Professor of Tibetan Studies and Himalayan, husband of the Burmese democratic leader and Nobel Peace Prize in 1991, Aung San Suu Kyi, born in Havana (Cuba) in 1946 and died in London (United Kingdom) on March 27, 1999.
English father and French Canadian mother, he spent his life in different places of the world: Oxford, Bhutan, Burma, Nepal, Sikkim and Tibet. Educated in England, at Worth School, a small private Catholic Centre located in Sussex and Durham University where he graduated with honours in modern history in 1967. It was that year when he began studying Tibetan and Himalayan, who devoted the following years of his life. To do this, he settled in Bhutan, where he worked as researcher and private of the Bhutanese Royal family official guardian of Bhutan archives.
The teachings of the Tibetan Buddhists fed in an unwavering commitment to Tibetan Studies and Himalayan who also was awarded a unique ability to inspire and guide to a generation of scholars.
It was in Bhutan where he met who would later become his wife, the Burmese leader Suu Kyi. Together began a collaboration with the tortured politicians of the Burmese military regime that had a profound impact in their lives and their families. They married in 1972 and made numerous trips to Burma, until his wife decided to return to his country in 1988 to put at the forefront of the forces Democrats, represented in the Party National League for democracy (NLD), which they won by a large majority in elections held in 1990, but whose results were not accepted by the military.
Until she felt the duty to return to their country and both sacrifice their coexistence, spent several happy years in which they had two children: Alexander (1973) and Kim (1977). Was also a time in which Aris career took off with force with the publication of a series of books on the history of Bhutan: Bhutan: The Early History of a Himalayan Kingdom; Views of Medieval Bhutan: The Diary and Drawing of Samuel Davis 1783; Sources for the History of Bhutan and The Raven Crown: The Origins of the Buddhist Monarchy in Bhutan, as well as biographic works such as Pemalingpa and the Sixth Dalai Lama (1683-1706).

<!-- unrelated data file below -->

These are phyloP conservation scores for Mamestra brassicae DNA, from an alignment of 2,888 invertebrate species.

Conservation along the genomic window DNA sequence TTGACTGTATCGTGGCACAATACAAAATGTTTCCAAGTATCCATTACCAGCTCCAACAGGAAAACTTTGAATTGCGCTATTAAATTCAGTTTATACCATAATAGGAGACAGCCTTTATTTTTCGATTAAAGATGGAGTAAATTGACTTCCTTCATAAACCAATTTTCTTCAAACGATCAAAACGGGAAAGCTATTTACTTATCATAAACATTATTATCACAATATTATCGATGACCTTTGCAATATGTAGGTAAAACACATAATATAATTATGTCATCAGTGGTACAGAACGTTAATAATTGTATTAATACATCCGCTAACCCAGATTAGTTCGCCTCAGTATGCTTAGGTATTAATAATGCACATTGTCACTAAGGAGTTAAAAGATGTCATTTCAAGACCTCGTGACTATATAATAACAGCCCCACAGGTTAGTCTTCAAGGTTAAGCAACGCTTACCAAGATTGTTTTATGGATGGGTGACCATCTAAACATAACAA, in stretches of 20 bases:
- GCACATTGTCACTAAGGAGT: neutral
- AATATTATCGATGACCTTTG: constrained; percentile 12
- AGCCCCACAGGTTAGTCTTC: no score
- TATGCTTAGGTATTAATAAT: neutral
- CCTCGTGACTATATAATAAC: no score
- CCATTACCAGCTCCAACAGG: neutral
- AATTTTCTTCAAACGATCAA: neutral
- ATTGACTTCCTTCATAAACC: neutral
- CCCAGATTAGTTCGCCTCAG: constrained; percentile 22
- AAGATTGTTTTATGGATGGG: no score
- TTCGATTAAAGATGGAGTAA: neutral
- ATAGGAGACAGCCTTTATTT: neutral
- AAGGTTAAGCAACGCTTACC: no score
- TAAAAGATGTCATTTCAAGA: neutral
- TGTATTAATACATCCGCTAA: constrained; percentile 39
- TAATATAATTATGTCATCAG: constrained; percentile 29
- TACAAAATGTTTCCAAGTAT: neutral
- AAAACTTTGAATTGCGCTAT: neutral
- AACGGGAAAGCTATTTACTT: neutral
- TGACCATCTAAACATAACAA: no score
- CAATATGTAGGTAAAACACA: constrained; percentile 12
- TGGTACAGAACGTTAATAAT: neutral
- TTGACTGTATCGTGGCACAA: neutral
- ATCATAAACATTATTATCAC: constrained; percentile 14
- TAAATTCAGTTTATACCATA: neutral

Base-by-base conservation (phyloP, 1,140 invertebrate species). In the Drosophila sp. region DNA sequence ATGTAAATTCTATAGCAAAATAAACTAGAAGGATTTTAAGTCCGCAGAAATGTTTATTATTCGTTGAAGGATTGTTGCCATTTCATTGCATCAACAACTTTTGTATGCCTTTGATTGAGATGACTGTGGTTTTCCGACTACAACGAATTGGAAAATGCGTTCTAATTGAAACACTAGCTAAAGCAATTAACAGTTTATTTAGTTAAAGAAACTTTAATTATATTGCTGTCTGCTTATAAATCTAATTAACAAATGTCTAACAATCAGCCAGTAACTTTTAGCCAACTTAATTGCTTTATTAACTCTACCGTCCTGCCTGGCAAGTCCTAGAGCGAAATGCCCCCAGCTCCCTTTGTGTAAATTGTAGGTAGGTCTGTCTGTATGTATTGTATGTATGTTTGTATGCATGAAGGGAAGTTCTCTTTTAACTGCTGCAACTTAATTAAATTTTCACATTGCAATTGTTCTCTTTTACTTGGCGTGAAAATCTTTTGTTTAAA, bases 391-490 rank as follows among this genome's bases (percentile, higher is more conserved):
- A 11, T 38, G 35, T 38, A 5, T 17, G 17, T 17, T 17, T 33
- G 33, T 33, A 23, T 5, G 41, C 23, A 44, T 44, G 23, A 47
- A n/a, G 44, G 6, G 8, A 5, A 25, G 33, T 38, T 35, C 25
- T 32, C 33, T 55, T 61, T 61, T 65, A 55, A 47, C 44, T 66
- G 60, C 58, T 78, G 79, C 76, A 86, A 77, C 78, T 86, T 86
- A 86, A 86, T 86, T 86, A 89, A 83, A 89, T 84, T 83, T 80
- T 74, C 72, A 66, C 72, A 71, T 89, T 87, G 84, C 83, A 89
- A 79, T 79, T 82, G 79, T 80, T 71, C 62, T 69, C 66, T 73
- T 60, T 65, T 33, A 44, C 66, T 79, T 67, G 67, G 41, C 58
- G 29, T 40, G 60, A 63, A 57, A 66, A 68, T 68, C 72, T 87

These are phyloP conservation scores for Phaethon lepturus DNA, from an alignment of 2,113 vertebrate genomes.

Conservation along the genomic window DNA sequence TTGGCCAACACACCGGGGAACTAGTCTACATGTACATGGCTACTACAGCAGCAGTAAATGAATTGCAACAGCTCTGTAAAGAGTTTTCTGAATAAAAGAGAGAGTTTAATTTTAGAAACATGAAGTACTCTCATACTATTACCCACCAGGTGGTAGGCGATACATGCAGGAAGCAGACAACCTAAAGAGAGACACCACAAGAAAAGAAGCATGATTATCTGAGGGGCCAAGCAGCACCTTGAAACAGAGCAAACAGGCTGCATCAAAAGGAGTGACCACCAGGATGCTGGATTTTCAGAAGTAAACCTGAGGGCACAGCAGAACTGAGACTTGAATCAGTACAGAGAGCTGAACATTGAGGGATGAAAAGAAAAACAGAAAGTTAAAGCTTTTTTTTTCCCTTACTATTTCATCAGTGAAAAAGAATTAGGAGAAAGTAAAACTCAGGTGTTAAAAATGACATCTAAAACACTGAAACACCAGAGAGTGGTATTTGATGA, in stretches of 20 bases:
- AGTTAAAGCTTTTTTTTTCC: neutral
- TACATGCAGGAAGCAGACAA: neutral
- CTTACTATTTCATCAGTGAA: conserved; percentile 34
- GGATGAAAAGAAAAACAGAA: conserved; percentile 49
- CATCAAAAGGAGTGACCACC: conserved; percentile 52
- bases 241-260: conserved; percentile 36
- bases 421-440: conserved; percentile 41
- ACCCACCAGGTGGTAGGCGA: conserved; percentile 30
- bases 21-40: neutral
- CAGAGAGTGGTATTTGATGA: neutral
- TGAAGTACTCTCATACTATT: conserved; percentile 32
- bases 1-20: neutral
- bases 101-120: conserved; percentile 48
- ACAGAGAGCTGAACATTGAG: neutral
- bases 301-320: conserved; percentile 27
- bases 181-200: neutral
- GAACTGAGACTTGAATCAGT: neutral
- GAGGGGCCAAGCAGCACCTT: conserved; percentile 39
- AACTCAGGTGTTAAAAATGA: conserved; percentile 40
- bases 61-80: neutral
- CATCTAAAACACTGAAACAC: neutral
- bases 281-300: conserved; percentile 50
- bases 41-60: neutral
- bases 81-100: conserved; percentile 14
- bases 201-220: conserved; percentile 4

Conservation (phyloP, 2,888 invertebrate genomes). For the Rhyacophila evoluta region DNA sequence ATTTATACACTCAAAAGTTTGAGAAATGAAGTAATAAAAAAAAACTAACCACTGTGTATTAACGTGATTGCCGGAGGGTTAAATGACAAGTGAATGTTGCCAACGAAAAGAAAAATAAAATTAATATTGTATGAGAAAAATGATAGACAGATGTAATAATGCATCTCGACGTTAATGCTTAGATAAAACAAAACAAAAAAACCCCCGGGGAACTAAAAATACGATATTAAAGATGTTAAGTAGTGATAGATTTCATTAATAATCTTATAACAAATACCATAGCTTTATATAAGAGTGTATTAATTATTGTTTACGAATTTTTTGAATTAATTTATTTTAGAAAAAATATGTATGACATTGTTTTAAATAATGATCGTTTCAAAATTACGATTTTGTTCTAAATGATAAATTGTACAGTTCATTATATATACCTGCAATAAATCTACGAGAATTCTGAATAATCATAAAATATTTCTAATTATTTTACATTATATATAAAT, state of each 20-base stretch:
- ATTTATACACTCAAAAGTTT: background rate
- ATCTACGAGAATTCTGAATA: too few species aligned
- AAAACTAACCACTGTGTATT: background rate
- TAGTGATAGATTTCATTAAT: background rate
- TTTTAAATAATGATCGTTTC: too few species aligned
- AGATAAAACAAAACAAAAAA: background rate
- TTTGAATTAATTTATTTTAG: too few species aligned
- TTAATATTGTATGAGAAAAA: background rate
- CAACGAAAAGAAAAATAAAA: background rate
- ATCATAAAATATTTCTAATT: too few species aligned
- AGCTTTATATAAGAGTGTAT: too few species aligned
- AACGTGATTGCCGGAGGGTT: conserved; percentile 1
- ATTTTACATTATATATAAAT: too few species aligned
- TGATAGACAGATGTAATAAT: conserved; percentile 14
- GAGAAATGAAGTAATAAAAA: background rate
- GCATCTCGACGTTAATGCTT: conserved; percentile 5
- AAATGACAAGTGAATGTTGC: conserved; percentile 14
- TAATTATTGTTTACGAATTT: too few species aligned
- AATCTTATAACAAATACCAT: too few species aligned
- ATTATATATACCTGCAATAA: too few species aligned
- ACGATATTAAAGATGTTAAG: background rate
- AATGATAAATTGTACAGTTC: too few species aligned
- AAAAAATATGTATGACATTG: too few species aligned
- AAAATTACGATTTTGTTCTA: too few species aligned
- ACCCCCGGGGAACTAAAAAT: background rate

He also directed the international seminar on Tibetan Studies, held in Oxford in the summer of 1979 and dedicated to his former mentor Huhg Richardson, the last British representative in Tibet and the greater British eminence in Tibetan history. The conclusions of this seminar were later edited by Aris and Suu Kyi as Tibetan Studies in Honour of Hugh Richardson: Proccesings of the International Seminar on Tibetan Studies. Also worked on the edition of the unpublished works of Richardson, who appeared printed as High Peaks, Pure Heart: Collected Writings on Tibetan History and Culture, just a year before his death.
In 1998 he was diagnosed with prostate cancer, which could not overcome. The Burmese military junta denied Aris entry visa to see his wife. For his part, the leader of the Burmese refused to leave Burma to visit her husband because of the fear that authorities not allow it to enter their country again. He died precisely on his birthday and his wife received the news at her home in Rangoon. The Secretary of the U.S. Department of State, Madeleine Albright, said that "the doctor Aris sacrificed the company of his wife for ten years so she could be with her people in Burma fighting for human rights and democracy".